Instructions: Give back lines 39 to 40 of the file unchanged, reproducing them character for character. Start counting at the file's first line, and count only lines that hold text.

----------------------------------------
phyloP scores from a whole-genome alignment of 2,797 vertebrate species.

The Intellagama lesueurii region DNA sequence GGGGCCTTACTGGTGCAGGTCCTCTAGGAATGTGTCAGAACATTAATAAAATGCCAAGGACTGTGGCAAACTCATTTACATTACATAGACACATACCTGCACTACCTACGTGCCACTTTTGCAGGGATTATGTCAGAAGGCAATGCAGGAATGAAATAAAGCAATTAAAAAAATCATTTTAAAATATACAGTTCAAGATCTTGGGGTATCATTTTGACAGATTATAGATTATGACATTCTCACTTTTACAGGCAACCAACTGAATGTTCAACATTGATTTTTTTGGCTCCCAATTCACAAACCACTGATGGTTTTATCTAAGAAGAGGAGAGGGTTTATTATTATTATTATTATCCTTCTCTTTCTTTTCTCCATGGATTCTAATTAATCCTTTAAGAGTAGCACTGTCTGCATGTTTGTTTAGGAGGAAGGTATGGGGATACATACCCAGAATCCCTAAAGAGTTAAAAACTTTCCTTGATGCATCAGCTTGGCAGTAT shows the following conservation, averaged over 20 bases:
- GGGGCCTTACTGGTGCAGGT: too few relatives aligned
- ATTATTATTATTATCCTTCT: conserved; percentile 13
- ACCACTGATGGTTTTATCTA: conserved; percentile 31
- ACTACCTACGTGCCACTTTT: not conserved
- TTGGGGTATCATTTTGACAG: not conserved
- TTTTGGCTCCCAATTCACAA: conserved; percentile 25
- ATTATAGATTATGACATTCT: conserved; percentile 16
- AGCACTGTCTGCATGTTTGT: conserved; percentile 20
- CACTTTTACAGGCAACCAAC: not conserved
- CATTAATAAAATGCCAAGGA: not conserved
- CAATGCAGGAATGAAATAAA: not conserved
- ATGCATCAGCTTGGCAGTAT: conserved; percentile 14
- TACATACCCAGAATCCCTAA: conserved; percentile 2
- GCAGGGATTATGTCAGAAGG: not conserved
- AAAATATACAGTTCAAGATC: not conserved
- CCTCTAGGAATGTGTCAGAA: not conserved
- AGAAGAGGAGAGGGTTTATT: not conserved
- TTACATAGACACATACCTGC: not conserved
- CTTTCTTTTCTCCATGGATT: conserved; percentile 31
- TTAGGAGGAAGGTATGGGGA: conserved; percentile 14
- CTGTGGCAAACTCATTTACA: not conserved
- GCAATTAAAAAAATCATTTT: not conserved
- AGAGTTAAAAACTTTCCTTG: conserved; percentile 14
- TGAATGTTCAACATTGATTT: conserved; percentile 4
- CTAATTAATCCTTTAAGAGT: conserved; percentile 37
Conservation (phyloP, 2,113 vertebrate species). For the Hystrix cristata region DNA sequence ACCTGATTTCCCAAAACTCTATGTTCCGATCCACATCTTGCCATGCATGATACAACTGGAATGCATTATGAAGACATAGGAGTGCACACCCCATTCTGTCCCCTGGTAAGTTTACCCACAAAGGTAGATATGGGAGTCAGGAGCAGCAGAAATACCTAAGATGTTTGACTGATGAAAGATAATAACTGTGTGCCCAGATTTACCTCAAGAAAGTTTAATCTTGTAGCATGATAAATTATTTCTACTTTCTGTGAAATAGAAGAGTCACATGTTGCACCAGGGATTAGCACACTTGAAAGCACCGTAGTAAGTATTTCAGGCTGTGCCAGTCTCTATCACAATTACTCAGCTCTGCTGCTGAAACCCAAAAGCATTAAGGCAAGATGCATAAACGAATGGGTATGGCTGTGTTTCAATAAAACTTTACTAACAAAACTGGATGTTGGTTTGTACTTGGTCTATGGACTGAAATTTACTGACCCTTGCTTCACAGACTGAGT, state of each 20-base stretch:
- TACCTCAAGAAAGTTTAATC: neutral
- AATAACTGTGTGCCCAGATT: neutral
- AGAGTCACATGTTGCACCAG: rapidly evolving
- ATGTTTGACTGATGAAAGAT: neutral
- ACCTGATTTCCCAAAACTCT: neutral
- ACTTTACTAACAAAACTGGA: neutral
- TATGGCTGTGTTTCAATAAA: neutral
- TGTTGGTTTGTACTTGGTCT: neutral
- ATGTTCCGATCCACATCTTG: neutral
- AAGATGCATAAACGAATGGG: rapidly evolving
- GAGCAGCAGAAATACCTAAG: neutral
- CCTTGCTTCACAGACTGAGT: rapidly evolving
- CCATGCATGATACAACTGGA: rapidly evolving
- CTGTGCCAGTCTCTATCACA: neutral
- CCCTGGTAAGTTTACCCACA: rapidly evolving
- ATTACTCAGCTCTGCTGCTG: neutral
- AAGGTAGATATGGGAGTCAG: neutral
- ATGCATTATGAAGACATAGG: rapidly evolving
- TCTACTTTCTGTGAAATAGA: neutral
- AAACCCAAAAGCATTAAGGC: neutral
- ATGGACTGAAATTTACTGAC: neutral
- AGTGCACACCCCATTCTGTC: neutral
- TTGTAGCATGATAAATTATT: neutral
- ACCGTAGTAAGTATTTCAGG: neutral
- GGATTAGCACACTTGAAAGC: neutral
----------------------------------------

- GAGCAGCAGAAATACCTAAG: neutral
- CCTTGCTTCACAGACTGAGT: rapidly evolving